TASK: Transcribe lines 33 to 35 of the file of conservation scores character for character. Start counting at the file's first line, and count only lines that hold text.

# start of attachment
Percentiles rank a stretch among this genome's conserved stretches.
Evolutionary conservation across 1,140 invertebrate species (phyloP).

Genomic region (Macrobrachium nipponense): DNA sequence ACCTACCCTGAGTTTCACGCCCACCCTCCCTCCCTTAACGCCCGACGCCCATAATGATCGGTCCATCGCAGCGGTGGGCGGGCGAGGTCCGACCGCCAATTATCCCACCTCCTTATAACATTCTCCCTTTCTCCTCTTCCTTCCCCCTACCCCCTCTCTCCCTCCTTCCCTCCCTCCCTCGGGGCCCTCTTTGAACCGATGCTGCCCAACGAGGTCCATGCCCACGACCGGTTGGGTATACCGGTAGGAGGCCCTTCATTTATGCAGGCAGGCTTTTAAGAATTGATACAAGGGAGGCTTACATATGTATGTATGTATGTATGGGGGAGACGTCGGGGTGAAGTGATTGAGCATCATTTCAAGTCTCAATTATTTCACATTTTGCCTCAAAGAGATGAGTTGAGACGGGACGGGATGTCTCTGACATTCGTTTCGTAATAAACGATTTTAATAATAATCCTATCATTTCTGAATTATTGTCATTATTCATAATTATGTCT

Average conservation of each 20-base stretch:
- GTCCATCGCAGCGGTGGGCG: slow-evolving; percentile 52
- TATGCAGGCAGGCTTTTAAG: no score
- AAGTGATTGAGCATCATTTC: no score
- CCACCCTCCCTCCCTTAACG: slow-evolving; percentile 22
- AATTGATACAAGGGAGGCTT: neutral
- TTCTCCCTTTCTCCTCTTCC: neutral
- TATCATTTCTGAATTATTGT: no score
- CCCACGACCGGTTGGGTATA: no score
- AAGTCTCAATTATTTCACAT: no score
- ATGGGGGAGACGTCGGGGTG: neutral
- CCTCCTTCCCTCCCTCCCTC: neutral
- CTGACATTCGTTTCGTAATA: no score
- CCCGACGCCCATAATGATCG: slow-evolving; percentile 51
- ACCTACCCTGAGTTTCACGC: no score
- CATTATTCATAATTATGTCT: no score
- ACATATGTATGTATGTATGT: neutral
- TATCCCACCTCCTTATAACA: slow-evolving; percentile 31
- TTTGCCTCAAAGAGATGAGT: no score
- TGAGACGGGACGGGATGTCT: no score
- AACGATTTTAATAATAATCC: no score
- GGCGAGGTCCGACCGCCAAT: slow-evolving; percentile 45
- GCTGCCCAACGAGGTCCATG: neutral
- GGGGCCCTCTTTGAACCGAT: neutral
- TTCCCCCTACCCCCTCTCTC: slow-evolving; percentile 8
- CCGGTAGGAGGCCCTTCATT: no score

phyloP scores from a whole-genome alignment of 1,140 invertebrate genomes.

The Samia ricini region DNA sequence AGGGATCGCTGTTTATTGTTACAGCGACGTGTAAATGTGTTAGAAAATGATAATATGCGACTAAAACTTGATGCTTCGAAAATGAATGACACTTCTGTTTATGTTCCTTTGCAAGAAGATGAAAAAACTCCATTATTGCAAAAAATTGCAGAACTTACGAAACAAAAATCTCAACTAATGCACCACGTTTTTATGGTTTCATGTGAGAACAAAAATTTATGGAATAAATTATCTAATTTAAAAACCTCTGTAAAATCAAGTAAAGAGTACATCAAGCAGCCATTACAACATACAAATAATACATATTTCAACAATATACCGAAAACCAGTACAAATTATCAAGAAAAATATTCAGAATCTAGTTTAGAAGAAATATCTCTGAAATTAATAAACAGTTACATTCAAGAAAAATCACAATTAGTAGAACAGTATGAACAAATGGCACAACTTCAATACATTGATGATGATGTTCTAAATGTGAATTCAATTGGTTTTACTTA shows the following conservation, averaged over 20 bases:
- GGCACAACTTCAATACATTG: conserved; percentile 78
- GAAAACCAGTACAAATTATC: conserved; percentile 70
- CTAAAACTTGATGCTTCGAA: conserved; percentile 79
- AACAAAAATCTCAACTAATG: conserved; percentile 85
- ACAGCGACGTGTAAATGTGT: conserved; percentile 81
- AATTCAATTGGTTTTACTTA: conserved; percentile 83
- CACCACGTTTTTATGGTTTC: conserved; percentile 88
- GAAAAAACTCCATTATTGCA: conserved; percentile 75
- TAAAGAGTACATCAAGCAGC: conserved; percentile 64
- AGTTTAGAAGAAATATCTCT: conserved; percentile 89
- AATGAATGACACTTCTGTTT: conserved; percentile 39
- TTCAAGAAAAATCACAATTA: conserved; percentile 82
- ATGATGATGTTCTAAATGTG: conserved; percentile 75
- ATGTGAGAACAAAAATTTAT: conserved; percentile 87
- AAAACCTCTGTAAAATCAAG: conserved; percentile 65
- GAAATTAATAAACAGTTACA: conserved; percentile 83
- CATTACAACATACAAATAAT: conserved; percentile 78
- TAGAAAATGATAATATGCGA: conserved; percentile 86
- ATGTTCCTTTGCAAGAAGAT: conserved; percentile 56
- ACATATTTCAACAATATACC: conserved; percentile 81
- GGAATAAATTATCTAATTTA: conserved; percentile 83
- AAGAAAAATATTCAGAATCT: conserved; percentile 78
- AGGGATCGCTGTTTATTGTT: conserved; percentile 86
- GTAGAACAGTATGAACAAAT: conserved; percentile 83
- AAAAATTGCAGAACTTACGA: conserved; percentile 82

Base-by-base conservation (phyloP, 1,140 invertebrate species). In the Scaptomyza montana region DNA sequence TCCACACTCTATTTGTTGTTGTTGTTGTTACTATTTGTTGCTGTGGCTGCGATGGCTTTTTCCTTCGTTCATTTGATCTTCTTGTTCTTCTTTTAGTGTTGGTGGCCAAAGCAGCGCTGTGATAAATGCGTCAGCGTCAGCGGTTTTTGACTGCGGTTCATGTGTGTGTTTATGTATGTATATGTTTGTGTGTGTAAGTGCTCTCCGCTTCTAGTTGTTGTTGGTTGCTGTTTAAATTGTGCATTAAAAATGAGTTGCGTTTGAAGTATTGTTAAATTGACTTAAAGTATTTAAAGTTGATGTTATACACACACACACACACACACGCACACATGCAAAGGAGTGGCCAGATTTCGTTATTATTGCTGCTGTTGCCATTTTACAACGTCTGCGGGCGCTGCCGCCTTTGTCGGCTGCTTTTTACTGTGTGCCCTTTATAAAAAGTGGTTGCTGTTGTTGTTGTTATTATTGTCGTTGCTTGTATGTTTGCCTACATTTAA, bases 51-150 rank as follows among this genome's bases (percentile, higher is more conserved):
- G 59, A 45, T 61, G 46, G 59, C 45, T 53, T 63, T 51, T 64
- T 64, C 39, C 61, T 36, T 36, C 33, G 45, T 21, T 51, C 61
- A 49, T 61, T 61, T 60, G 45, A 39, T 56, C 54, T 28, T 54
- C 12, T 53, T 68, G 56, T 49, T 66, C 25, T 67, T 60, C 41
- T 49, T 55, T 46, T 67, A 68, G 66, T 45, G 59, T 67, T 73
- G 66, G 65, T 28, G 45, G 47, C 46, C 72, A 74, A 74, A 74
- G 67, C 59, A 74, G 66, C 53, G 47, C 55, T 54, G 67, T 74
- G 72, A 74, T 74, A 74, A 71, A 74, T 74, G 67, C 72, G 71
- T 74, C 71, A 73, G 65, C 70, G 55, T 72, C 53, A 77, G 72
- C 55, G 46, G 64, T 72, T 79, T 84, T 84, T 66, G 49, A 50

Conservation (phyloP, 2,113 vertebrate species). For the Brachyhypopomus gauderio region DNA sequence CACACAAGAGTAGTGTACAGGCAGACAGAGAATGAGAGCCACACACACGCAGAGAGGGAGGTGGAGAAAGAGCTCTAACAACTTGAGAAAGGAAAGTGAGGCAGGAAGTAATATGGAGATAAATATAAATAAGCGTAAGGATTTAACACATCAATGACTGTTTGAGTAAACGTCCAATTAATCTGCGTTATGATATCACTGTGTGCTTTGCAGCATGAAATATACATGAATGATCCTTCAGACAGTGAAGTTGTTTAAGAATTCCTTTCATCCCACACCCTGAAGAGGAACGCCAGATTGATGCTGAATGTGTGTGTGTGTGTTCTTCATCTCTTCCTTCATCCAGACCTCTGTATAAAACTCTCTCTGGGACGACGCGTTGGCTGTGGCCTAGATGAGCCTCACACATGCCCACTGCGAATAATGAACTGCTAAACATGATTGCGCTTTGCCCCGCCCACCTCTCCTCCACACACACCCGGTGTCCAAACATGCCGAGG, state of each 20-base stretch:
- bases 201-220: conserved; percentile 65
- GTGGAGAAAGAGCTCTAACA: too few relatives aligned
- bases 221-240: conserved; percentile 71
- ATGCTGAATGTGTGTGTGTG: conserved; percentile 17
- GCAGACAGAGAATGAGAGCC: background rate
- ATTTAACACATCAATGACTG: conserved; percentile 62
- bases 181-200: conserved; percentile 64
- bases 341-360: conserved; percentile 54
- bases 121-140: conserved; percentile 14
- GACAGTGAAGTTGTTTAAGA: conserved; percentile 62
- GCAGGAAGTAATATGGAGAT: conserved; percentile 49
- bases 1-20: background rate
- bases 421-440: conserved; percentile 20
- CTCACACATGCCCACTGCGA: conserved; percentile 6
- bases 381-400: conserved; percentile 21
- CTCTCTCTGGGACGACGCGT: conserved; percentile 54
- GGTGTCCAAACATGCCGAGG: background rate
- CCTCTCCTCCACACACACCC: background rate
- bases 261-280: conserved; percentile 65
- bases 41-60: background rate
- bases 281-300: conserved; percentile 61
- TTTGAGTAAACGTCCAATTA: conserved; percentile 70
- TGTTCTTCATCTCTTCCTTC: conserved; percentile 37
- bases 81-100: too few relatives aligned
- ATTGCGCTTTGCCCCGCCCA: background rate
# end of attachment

- GAAAACCAGTACAAATTATC: conserved; percentile 70
- CTAAAACTTGATGCTTCGAA: conserved; percentile 79
- AACAAAAATCTCAACTAATG: conserved; percentile 85